Table for One

Why I Eat Korean Black Bean Noodles Every Valentine's Day

On the healing powers of jajangmyeon.

February  8, 2019
Photo by Julia Gartland

Table for One is a column by Senior Editor Eric Kim, who loves cooking for himself—and only himself—and seeks to celebrate the beauty of solitude in its many forms, even on Valentine’s Day.

If Americans have delivery pizza, then Koreans have jjajangmyeon (often romanized as jajangmyeon), a popular black bean noodle dish studded with fatty pork. In Korea, you can order it over the phone and have a bowl delivered to your door in a matter of minutes. It’s not uncommon to see delivery men biking around the city with huge steel boxes on the backs of their bikes, filled with white plastic bowls of these incredible noodles, tightly wrapped with cling film and served alongside small dishes of danmuji (Korean pickled daikon radish, a lurid yellow dream) and raw white onion (which tastes great doused in vinegar and dipped in black bean sauce). Once you finish your bowl, you can leave it outside your door, unwashed and all, and the delivery person will come back in a few hours to retrieve it.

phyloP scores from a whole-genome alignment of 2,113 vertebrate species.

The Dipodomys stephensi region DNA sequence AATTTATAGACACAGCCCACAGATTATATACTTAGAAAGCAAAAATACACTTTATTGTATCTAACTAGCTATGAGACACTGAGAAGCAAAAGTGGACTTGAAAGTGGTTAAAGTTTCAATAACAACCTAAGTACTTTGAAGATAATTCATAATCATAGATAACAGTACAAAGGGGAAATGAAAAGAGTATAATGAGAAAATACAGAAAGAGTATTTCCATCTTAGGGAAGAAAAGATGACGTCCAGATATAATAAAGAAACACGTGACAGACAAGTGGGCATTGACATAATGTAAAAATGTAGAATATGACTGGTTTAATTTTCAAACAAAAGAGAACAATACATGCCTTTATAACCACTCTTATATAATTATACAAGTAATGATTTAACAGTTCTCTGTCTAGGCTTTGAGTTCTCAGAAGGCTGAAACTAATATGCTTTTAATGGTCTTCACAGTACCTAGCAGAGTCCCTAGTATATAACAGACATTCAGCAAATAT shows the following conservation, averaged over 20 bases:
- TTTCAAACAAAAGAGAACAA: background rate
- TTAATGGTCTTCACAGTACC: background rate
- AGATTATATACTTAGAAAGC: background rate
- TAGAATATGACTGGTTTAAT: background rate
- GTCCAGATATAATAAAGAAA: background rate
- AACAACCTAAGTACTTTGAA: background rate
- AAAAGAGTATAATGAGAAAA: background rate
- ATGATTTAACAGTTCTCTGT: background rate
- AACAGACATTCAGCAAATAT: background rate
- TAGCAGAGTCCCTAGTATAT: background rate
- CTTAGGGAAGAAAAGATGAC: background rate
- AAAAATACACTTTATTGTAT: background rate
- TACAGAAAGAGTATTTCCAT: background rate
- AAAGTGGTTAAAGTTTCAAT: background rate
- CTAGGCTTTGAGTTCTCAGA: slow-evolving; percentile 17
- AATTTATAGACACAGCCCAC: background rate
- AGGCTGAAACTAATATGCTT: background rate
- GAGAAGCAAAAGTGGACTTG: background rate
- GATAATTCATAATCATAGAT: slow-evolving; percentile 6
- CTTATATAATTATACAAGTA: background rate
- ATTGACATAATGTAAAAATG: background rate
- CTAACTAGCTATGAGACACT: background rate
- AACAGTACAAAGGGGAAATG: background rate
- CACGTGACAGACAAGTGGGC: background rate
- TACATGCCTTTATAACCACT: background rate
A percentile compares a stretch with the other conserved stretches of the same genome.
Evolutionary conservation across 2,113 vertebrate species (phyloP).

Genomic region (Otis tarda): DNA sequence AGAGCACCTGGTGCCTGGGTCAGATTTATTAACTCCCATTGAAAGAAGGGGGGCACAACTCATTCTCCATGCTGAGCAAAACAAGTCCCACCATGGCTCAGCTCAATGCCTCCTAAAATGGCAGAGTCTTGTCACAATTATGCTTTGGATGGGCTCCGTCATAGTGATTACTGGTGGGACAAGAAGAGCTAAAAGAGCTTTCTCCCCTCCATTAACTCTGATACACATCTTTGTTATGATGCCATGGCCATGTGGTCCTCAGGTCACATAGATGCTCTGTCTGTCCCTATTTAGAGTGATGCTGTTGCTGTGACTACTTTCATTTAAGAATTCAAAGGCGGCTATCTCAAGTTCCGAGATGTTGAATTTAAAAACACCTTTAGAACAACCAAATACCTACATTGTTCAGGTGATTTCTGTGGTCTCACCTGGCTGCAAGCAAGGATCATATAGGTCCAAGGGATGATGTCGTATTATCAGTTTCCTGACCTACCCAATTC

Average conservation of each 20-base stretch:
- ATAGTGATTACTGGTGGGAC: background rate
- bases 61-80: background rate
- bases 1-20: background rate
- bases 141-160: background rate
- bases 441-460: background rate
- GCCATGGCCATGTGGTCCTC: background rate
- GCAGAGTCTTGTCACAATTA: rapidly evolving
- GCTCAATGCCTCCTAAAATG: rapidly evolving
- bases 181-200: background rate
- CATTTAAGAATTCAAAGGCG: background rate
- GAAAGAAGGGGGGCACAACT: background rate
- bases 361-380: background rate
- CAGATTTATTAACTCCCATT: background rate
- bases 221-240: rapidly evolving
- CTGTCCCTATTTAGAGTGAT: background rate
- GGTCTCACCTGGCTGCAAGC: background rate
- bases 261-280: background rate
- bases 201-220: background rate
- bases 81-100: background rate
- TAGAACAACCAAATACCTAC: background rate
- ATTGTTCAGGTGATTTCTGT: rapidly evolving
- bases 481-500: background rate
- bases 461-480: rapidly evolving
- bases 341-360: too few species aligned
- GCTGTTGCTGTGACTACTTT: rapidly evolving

“Jjajangmyeon is everybody’s favorite food,” YouTube star Maangchi writes on her blog.

But considering how ubiquitous this takeout dish is in Korea—a true national favorite and peak comfort food—I’m always surprised at how many of my friends in America don’t know about it. I texted a picture of it to my boyfriend Scott, who lives in Atlanta, home to some of the best jjajangmyeon restaurants in the country, “Have you ever had these noodles?”

“No, are they good?” he wrote back.

“The best,” I said. “I’ll make them for you someday.”